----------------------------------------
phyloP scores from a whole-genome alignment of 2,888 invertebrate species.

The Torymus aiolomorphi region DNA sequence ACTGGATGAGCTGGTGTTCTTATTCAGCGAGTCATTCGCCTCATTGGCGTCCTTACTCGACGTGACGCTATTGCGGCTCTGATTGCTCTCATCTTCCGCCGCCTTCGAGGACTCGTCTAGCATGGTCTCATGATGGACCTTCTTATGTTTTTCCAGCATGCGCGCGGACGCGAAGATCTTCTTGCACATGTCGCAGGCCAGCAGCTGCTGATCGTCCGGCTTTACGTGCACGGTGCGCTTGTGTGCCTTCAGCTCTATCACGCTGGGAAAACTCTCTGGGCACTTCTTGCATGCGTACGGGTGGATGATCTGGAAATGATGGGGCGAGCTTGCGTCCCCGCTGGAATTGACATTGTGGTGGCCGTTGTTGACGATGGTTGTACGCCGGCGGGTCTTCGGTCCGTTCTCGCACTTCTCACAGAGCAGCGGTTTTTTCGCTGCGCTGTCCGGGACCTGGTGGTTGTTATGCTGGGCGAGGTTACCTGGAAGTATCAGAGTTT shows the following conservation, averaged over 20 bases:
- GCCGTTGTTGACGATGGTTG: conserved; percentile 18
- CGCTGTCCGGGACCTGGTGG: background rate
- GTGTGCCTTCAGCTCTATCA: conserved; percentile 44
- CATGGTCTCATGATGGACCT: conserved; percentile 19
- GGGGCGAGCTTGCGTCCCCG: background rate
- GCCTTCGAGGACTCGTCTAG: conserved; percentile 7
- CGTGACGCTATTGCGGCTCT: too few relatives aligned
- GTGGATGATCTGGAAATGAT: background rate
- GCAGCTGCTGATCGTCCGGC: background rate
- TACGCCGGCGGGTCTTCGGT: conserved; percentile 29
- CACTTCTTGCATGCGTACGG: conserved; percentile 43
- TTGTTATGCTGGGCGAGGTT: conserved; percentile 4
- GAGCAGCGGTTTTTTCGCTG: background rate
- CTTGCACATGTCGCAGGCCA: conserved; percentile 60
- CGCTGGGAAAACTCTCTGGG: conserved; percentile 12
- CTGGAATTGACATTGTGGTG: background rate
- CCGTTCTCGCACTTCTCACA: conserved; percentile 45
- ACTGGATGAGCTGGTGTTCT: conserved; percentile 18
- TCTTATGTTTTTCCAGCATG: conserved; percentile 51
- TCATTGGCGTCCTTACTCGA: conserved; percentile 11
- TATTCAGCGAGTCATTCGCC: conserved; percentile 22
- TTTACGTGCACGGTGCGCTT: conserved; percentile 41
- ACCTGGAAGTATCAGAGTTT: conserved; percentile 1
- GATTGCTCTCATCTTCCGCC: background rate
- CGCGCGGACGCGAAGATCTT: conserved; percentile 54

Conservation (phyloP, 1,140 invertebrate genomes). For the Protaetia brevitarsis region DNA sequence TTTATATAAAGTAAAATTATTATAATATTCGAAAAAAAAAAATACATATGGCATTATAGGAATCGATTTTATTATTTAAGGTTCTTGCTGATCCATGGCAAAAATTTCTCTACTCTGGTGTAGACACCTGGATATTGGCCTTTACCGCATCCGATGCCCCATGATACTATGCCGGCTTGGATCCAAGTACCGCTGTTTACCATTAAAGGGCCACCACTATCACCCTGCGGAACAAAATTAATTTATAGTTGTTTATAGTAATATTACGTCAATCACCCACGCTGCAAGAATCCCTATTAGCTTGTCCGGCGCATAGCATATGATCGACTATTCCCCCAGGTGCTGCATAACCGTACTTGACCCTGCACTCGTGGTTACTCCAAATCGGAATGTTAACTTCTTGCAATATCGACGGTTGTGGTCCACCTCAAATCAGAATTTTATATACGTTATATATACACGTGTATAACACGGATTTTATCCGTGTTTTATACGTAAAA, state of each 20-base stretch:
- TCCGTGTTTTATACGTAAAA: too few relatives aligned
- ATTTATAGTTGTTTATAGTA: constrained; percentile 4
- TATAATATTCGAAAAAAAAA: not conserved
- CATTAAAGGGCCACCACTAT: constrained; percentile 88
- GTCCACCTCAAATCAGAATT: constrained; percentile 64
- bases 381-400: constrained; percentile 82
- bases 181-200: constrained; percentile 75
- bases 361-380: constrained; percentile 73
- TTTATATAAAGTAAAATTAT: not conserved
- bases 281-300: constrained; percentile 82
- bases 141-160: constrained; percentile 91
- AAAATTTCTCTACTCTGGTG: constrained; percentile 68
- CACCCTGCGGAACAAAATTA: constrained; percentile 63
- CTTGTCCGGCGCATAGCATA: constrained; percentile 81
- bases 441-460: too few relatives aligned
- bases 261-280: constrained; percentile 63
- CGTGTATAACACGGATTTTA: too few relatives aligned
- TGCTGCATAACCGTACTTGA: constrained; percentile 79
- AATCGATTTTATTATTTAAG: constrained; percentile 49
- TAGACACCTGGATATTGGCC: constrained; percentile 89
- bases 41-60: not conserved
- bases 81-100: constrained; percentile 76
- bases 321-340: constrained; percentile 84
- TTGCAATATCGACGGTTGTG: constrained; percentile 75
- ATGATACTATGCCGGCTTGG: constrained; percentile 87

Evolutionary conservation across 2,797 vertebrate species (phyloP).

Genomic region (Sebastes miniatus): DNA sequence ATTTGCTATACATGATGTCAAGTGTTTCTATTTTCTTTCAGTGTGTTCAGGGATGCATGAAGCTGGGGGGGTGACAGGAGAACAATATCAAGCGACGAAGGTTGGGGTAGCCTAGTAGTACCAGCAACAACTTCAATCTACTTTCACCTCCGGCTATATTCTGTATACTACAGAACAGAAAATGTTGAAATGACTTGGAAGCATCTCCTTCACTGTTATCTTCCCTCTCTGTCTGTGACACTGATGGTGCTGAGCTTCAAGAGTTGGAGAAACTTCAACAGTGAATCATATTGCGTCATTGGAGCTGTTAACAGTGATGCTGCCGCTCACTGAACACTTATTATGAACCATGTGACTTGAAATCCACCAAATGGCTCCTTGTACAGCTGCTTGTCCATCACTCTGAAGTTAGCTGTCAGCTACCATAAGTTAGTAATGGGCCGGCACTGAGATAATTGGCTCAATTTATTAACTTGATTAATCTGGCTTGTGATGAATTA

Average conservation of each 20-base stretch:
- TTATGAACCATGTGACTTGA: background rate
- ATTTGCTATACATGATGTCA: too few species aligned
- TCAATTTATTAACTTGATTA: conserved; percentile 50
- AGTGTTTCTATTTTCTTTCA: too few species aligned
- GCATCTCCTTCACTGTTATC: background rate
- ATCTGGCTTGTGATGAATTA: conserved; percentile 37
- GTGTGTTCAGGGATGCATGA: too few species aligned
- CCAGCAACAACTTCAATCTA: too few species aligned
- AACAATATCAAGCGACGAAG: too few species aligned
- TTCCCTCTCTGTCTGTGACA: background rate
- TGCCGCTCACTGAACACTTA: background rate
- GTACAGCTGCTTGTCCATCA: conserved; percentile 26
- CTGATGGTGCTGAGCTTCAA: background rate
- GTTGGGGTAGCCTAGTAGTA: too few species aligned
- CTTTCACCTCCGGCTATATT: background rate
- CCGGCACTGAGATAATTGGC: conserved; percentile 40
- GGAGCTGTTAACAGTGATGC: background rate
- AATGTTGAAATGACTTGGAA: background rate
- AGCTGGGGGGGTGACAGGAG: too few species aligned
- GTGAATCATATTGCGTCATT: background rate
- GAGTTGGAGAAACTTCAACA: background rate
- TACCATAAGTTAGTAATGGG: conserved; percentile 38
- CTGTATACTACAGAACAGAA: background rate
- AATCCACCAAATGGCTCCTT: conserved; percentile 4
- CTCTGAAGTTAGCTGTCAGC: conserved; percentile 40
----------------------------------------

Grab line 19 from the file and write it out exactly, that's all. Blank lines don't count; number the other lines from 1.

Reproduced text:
- CCGTTCTCGCACTTCTCACA: conserved; percentile 45